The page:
Blackberry Services Saved
After settling a grueling lawsuit with patent company NTP, Blackberry maker Research in Motion looks forward to regaining the high consumer sales momentum reached prior to the case.
In March RIM agreed to pay NTP 612.5 million dollars. In return, NTP issued RIM a license that will continue the allowance of Blackberry services.
Five years ago, NTP filed a lawsuit against RIM claiming that the Blackberry device infringed on its patents. In 2002, a jury ruled that RIM had indeed infringed on its patents and awarded NTP with a massive 5.7 percent of all U.S. Blackberry sales. That alone took a heavy toll on the sales production of RIM.
The case began to look better for RIM in 2005 when a 450 million dollar lawsuit had been reached, but RIM was once again disappointed when the judge rejected the settlement.
Blackberry consumers, especially businesses and their employees feared the possible shutdown that could result from the case. Over 4 million Blackberry users could have possibly been affected if a service interruption occurred. Many corporations who use and rely on Blackberry for its services are concerned. “Many Blackberry users here at LECG are anxiously watching the news regarding the RIM patent infringement lawsuit brought by NAP,” said R. Forrest McCluer, an employee of the Law and Economics Consulting Group (LEG).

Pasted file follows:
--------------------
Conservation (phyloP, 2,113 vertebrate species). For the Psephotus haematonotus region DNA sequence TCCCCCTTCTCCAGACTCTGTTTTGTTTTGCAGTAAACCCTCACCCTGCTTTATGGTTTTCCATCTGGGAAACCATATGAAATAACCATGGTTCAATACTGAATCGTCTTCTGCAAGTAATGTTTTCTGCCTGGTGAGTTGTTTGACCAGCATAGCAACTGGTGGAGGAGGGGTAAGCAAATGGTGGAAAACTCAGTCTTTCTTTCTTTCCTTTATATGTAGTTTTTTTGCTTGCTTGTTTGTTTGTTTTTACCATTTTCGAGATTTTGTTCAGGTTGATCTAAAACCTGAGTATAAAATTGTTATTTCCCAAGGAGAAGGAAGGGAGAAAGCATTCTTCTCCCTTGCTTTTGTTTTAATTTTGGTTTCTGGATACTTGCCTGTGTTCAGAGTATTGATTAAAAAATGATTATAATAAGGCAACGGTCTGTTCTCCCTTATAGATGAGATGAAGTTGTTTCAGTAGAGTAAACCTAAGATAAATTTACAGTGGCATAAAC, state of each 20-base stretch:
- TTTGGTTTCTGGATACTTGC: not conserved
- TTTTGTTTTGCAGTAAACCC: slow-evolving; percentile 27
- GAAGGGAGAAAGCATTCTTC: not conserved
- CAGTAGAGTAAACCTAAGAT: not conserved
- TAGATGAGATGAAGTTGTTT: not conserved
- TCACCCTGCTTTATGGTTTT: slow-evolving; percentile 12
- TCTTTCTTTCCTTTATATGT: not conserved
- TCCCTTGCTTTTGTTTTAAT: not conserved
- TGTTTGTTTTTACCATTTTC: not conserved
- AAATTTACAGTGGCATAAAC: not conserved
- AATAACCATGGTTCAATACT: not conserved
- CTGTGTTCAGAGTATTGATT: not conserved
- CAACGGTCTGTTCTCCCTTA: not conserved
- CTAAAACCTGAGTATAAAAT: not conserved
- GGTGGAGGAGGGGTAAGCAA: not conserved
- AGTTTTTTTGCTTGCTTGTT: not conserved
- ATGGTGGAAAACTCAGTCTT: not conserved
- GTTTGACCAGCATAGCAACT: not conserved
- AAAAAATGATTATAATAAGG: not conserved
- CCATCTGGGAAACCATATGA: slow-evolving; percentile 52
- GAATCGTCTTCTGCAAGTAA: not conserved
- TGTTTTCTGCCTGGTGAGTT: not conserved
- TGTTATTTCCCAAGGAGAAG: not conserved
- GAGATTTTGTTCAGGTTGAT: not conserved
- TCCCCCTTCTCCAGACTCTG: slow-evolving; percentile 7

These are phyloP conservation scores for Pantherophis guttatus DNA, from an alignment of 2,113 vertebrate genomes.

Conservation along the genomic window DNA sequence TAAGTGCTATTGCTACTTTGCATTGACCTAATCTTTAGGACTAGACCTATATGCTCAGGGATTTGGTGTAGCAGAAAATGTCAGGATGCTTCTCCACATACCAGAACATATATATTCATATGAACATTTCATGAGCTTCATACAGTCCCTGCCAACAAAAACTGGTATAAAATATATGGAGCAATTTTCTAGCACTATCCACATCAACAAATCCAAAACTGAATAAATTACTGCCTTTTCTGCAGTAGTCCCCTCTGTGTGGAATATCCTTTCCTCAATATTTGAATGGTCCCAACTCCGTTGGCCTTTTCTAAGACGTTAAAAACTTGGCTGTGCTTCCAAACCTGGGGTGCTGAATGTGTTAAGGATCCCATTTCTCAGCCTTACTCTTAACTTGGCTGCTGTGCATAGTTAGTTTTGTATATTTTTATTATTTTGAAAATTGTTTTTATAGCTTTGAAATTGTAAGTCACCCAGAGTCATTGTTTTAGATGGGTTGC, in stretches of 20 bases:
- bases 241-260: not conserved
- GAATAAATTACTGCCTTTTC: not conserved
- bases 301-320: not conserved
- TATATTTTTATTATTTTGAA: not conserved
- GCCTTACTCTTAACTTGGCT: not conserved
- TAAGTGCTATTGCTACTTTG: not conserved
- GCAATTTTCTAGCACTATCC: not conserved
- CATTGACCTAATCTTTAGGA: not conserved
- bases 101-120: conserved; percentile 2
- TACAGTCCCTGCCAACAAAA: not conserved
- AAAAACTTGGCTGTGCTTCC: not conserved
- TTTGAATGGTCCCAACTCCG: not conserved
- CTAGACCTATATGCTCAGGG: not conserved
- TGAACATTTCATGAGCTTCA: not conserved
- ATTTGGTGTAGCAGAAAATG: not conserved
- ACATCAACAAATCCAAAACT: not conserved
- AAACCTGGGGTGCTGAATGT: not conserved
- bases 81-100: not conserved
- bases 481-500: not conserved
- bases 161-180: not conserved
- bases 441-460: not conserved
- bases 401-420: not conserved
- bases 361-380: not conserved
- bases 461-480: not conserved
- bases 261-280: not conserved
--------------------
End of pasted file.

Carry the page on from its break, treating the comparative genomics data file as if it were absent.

Speculation amongst consumers continued when RIM released its plans of a software “workaround” if the injunction occurred. The workaround would have been inconvenient for Blackberry costumers because it would have required the reloading of software on the devices. The solution would have also been a bad strategic move for RIM during its lawsuit with NTP.
“While there may have been some chance that RIM could have found either a legal or technical work-around, their strategy has turned out to be a high stakes gamble where the odds of winning are getting slimmer with each ruling from the courts,” said McCluer.
Not everyone was shaken by the lawsuit; some customers were very optimistic about the outcome of the case. “I’m sure some resolution will be reached on the royalties that will be paid to the patent holder since they would not get very much [royalties] if Blackberry’s all stopped running,” said Dr. William E. Spriggs, the chair of Howard University’s Economics Department.
Unfortunately, the case itself took a toll on RIM stock leaving stockholders uncertain of the future of RIM shares. RIM also faced a shortfall of subscribers in the fiscal fourth quarter by nearly 80,000 due to the case and uncertainty amongst consumers.
After the settlement on March 3 Rim shares began to rise 15 percent per day, according to the Chicago Tribune. RIM is looking forward to continue their leadership in the technology business and expect a 580-610 million-dollar range in revenue for the fiscal 2007.